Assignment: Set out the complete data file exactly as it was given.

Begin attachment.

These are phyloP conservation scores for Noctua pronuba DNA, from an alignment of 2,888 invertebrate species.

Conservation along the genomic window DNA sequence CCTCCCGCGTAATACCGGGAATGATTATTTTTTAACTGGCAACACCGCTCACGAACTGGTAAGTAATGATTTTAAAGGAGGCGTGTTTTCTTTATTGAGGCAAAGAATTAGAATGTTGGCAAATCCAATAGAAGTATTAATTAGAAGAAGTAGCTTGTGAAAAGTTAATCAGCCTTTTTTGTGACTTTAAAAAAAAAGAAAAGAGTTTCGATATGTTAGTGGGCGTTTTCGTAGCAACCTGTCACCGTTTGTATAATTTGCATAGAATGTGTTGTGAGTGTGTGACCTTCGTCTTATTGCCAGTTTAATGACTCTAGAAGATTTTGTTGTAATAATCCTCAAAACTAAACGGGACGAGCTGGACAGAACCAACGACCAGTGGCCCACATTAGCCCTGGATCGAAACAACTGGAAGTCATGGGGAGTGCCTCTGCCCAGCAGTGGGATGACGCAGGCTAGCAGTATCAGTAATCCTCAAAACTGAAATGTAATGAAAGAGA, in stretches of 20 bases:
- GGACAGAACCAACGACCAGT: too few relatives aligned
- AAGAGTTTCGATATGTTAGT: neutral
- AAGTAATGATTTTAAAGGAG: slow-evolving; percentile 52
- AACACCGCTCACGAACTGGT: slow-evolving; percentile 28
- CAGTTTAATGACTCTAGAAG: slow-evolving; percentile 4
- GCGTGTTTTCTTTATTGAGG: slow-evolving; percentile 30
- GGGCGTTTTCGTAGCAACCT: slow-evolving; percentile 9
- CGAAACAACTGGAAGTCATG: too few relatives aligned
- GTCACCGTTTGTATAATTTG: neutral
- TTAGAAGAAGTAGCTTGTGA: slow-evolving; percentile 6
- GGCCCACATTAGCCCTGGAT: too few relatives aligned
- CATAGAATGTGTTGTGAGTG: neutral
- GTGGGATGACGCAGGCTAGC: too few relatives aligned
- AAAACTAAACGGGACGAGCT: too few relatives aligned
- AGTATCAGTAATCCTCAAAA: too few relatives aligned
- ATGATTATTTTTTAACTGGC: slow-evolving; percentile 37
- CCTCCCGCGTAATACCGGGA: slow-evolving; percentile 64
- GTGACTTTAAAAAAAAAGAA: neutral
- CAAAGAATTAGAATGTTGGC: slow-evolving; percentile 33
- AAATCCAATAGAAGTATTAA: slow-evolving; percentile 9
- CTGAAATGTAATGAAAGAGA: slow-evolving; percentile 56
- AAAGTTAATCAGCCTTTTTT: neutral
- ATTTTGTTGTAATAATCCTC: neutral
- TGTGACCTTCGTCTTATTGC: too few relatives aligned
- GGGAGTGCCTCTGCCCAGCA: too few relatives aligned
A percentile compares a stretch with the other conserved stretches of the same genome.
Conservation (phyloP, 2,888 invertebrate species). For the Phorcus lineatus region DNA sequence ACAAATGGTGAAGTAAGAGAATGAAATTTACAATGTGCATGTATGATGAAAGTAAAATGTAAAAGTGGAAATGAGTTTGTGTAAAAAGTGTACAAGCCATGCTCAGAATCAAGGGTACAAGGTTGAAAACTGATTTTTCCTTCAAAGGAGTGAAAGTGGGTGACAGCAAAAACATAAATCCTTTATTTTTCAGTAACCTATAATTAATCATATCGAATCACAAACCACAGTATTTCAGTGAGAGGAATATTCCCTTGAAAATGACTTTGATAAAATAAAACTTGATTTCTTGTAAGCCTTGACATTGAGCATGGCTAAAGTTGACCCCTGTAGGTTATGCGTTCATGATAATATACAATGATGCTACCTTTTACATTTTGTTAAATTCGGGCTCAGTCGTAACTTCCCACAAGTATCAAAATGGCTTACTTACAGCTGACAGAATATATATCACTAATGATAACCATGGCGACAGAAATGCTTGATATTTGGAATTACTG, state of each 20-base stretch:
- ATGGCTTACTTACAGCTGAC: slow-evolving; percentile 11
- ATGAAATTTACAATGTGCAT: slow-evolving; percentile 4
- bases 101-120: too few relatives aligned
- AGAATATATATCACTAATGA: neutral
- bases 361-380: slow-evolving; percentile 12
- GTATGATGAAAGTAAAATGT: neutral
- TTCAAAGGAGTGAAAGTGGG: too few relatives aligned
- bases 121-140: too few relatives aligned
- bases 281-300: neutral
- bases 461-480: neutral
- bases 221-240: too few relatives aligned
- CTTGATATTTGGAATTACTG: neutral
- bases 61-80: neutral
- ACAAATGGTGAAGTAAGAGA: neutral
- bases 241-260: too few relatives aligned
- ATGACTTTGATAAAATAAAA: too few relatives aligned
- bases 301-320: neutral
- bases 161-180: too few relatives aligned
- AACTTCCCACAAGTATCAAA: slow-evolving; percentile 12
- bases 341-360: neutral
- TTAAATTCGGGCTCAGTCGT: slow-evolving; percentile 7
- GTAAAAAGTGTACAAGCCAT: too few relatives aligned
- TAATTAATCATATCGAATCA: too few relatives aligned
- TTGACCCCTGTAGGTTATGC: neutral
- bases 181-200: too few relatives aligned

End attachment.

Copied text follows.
These are phyloP conservation scores for Noctua pronuba DNA, from an alignment of 2,888 invertebrate species.

Conservation along the genomic window DNA sequence CCTCCCGCGTAATACCGGGAATGATTATTTTTTAACTGGCAACACCGCTCACGAACTGGTAAGTAATGATTTTAAAGGAGGCGTGTTTTCTTTATTGAGGCAAAGAATTAGAATGTTGGCAAATCCAATAGAAGTATTAATTAGAAGAAGTAGCTTGTGAAAAGTTAATCAGCCTTTTTTGTGACTTTAAAAAAAAAGAAAAGAGTTTCGATATGTTAGTGGGCGTTTTCGTAGCAACCTGTCACCGTTTGTATAATTTGCATAGAATGTGTTGTGAGTGTGTGACCTTCGTCTTATTGCCAGTTTAATGACTCTAGAAGATTTTGTTGTAATAATCCTCAAAACTAAACGGGACGAGCTGGACAGAACCAACGACCAGTGGCCCACATTAGCCCTGGATCGAAACAACTGGAAGTCATGGGGAGTGCCTCTGCCCAGCAGTGGGATGACGCAGGCTAGCAGTATCAGTAATCCTCAAAACTGAAATGTAATGAAAGAGA, in stretches of 20 bases:
- GGACAGAACCAACGACCAGT: too few relatives aligned
- AAGAGTTTCGATATGTTAGT: neutral
- AAGTAATGATTTTAAAGGAG: slow-evolving; percentile 52
- AACACCGCTCACGAACTGGT: slow-evolving; percentile 28
- CAGTTTAATGACTCTAGAAG: slow-evolving; percentile 4
- GCGTGTTTTCTTTATTGAGG: slow-evolving; percentile 30
- GGGCGTTTTCGTAGCAACCT: slow-evolving; percentile 9
- CGAAACAACTGGAAGTCATG: too few relatives aligned
- GTCACCGTTTGTATAATTTG: neutral
- TTAGAAGAAGTAGCTTGTGA: slow-evolving; percentile 6
- GGCCCACATTAGCCCTGGAT: too few relatives aligned
- CATAGAATGTGTTGTGAGTG: neutral
- GTGGGATGACGCAGGCTAGC: too few relatives aligned
- AAAACTAAACGGGACGAGCT: too few relatives aligned
- AGTATCAGTAATCCTCAAAA: too few relatives aligned
- ATGATTATTTTTTAACTGGC: slow-evolving; percentile 37
- CCTCCCGCGTAATACCGGGA: slow-evolving; percentile 64
- GTGACTTTAAAAAAAAAGAA: neutral
- CAAAGAATTAGAATGTTGGC: slow-evolving; percentile 33
- AAATCCAATAGAAGTATTAA: slow-evolving; percentile 9
- CTGAAATGTAATGAAAGAGA: slow-evolving; percentile 56
- AAAGTTAATCAGCCTTTTTT: neutral
- ATTTTGTTGTAATAATCCTC: neutral
- TGTGACCTTCGTCTTATTGC: too few relatives aligned
- GGGAGTGCCTCTGCCCAGCA: too few relatives aligned
A percentile compares a stretch with the other conserved stretches of the same genome.
Conservation (phyloP, 2,888 invertebrate species). For the Phorcus lineatus region DNA sequence ACAAATGGTGAAGTAAGAGAATGAAATTTACAATGTGCATGTATGATGAAAGTAAAATGTAAAAGTGGAAATGAGTTTGTGTAAAAAGTGTACAAGCCATGCTCAGAATCAAGGGTACAAGGTTGAAAACTGATTTTTCCTTCAAAGGAGTGAAAGTGGGTGACAGCAAAAACATAAATCCTTTATTTTTCAGTAACCTATAATTAATCATATCGAATCACAAACCACAGTATTTCAGTGAGAGGAATATTCCCTTGAAAATGACTTTGATAAAATAAAACTTGATTTCTTGTAAGCCTTGACATTGAGCATGGCTAAAGTTGACCCCTGTAGGTTATGCGTTCATGATAATATACAATGATGCTACCTTTTACATTTTGTTAAATTCGGGCTCAGTCGTAACTTCCCACAAGTATCAAAATGGCTTACTTACAGCTGACAGAATATATATCACTAATGATAACCATGGCGACAGAAATGCTTGATATTTGGAATTACTG, state of each 20-base stretch:
- ATGGCTTACTTACAGCTGAC: slow-evolving; percentile 11
- ATGAAATTTACAATGTGCAT: slow-evolving; percentile 4
- bases 101-120: too few relatives aligned
- AGAATATATATCACTAATGA: neutral
- bases 361-380: slow-evolving; percentile 12
- GTATGATGAAAGTAAAATGT: neutral
- TTCAAAGGAGTGAAAGTGGG: too few relatives aligned
- bases 121-140: too few relatives aligned
- bases 281-300: neutral
- bases 461-480: neutral
- bases 221-240: too few relatives aligned
- CTTGATATTTGGAATTACTG: neutral
- bases 61-80: neutral
- ACAAATGGTGAAGTAAGAGA: neutral
- bases 241-260: too few relatives aligned
- ATGACTTTGATAAAATAAAA: too few relatives aligned
- bases 301-320: neutral
- bases 161-180: too few relatives aligned
- AACTTCCCACAAGTATCAAA: slow-evolving; percentile 12
- bases 341-360: neutral
- TTAAATTCGGGCTCAGTCGT: slow-evolving; percentile 7
- GTAAAAAGTGTACAAGCCAT: too few relatives aligned
- TAATTAATCATATCGAATCA: too few relatives aligned
- TTGACCCCTGTAGGTTATGC: neutral
- bases 181-200: too few relatives aligned